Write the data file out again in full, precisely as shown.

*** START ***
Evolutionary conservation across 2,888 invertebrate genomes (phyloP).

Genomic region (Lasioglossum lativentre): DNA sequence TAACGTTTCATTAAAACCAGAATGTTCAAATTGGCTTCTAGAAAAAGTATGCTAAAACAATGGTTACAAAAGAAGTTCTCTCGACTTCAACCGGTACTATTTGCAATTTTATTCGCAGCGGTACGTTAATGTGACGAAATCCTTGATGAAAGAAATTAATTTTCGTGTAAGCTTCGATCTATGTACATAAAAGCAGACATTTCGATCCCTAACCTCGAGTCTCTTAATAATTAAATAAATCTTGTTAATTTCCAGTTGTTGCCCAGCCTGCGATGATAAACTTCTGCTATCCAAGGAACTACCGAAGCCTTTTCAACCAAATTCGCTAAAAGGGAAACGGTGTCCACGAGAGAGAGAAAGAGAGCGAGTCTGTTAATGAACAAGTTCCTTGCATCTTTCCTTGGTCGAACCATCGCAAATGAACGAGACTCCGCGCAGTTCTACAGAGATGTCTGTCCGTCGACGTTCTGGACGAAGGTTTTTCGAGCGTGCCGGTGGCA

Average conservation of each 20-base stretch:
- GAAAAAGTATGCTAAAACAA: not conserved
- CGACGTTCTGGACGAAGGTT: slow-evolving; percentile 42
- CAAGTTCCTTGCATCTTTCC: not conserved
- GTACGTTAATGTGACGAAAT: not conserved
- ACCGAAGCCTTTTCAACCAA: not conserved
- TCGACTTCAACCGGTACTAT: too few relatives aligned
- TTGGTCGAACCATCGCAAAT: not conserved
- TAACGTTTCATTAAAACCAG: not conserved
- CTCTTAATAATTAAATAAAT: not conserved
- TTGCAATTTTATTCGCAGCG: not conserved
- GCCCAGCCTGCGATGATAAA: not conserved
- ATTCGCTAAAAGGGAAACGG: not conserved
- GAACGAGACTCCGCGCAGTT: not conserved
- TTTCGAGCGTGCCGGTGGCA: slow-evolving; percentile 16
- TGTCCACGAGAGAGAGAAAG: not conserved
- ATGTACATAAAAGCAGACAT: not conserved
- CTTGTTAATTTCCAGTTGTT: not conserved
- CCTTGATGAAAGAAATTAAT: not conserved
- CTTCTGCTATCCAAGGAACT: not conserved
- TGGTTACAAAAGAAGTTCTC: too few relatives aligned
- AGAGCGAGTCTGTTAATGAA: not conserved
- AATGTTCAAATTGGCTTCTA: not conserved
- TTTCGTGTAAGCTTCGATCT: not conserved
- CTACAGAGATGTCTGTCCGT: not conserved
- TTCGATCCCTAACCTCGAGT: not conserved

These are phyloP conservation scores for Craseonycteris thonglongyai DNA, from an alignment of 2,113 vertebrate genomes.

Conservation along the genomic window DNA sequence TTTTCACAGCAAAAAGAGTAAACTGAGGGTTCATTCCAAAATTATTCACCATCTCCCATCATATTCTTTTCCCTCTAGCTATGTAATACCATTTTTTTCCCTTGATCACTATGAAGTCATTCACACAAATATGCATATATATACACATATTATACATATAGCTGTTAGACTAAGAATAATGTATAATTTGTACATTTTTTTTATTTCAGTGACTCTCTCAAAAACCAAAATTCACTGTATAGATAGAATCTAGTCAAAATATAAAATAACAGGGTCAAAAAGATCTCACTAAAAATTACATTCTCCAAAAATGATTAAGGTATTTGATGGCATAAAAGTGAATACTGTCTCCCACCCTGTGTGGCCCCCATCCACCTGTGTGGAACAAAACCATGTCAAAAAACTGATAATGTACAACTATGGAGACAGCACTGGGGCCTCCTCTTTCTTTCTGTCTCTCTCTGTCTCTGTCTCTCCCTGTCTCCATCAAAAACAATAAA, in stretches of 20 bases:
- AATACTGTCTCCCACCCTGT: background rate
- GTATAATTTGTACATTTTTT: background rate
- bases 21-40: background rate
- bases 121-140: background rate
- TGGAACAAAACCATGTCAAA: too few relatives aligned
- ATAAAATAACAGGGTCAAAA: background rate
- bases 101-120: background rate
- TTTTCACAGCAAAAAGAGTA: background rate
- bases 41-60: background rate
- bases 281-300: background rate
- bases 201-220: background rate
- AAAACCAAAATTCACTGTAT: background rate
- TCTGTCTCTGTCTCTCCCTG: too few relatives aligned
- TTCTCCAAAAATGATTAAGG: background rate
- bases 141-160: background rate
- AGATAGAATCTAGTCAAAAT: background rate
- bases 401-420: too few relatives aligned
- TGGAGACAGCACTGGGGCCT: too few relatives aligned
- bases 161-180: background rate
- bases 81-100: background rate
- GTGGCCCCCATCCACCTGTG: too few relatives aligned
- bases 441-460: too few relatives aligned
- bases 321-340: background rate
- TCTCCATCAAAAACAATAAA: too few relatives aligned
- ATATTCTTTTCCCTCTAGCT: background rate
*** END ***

Evolutionary conservation across 2,888 invertebrate genomes (phyloP).

Genomic region (Lasioglossum lativentre): DNA sequence TAACGTTTCATTAAAACCAGAATGTTCAAATTGGCTTCTAGAAAAAGTATGCTAAAACAATGGTTACAAAAGAAGTTCTCTCGACTTCAACCGGTACTATTTGCAATTTTATTCGCAGCGGTACGTTAATGTGACGAAATCCTTGATGAAAGAAATTAATTTTCGTGTAAGCTTCGATCTATGTACATAAAAGCAGACATTTCGATCCCTAACCTCGAGTCTCTTAATAATTAAATAAATCTTGTTAATTTCCAGTTGTTGCCCAGCCTGCGATGATAAACTTCTGCTATCCAAGGAACTACCGAAGCCTTTTCAACCAAATTCGCTAAAAGGGAAACGGTGTCCACGAGAGAGAGAAAGAGAGCGAGTCTGTTAATGAACAAGTTCCTTGCATCTTTCCTTGGTCGAACCATCGCAAATGAACGAGACTCCGCGCAGTTCTACAGAGATGTCTGTCCGTCGACGTTCTGGACGAAGGTTTTTCGAGCGTGCCGGTGGCA

Average conservation of each 20-base stretch:
- GAAAAAGTATGCTAAAACAA: not conserved
- CGACGTTCTGGACGAAGGTT: slow-evolving; percentile 42
- CAAGTTCCTTGCATCTTTCC: not conserved
- GTACGTTAATGTGACGAAAT: not conserved
- ACCGAAGCCTTTTCAACCAA: not conserved
- TCGACTTCAACCGGTACTAT: too few relatives aligned
- TTGGTCGAACCATCGCAAAT: not conserved
- TAACGTTTCATTAAAACCAG: not conserved
- CTCTTAATAATTAAATAAAT: not conserved
- TTGCAATTTTATTCGCAGCG: not conserved
- GCCCAGCCTGCGATGATAAA: not conserved
- ATTCGCTAAAAGGGAAACGG: not conserved
- GAACGAGACTCCGCGCAGTT: not conserved
- TTTCGAGCGTGCCGGTGGCA: slow-evolving; percentile 16
- TGTCCACGAGAGAGAGAAAG: not conserved
- ATGTACATAAAAGCAGACAT: not conserved
- CTTGTTAATTTCCAGTTGTT: not conserved
- CCTTGATGAAAGAAATTAAT: not conserved
- CTTCTGCTATCCAAGGAACT: not conserved
- TGGTTACAAAAGAAGTTCTC: too few relatives aligned
- AGAGCGAGTCTGTTAATGAA: not conserved
- AATGTTCAAATTGGCTTCTA: not conserved
- TTTCGTGTAAGCTTCGATCT: not conserved
- CTACAGAGATGTCTGTCCGT: not conserved
- TTCGATCCCTAACCTCGAGT: not conserved

These are phyloP conservation scores for Craseonycteris thonglongyai DNA, from an alignment of 2,113 vertebrate genomes.

Conservation along the genomic window DNA sequence TTTTCACAGCAAAAAGAGTAAACTGAGGGTTCATTCCAAAATTATTCACCATCTCCCATCATATTCTTTTCCCTCTAGCTATGTAATACCATTTTTTTCCCTTGATCACTATGAAGTCATTCACACAAATATGCATATATATACACATATTATACATATAGCTGTTAGACTAAGAATAATGTATAATTTGTACATTTTTTTTATTTCAGTGACTCTCTCAAAAACCAAAATTCACTGTATAGATAGAATCTAGTCAAAATATAAAATAACAGGGTCAAAAAGATCTCACTAAAAATTACATTCTCCAAAAATGATTAAGGTATTTGATGGCATAAAAGTGAATACTGTCTCCCACCCTGTGTGGCCCCCATCCACCTGTGTGGAACAAAACCATGTCAAAAAACTGATAATGTACAACTATGGAGACAGCACTGGGGCCTCCTCTTTCTTTCTGTCTCTCTCTGTCTCTGTCTCTCCCTGTCTCCATCAAAAACAATAAA, in stretches of 20 bases:
- AATACTGTCTCCCACCCTGT: background rate
- GTATAATTTGTACATTTTTT: background rate
- bases 21-40: background rate
- bases 121-140: background rate
- TGGAACAAAACCATGTCAAA: too few relatives aligned
- ATAAAATAACAGGGTCAAAA: background rate
- bases 101-120: background rate
- TTTTCACAGCAAAAAGAGTA: background rate
- bases 41-60: background rate
- bases 281-300: background rate
- bases 201-220: background rate
- AAAACCAAAATTCACTGTAT: background rate
- TCTGTCTCTGTCTCTCCCTG: too few relatives aligned
- TTCTCCAAAAATGATTAAGG: background rate
- bases 141-160: background rate
- AGATAGAATCTAGTCAAAAT: background rate
- bases 401-420: too few relatives aligned
- TGGAGACAGCACTGGGGCCT: too few relatives aligned
- bases 161-180: background rate
- bases 81-100: background rate
- GTGGCCCCCATCCACCTGTG: too few relatives aligned
- bases 441-460: too few relatives aligned
- bases 321-340: background rate
- TCTCCATCAAAAACAATAAA: too few relatives aligned
- ATATTCTTTTCCCTCTAGCT: background rate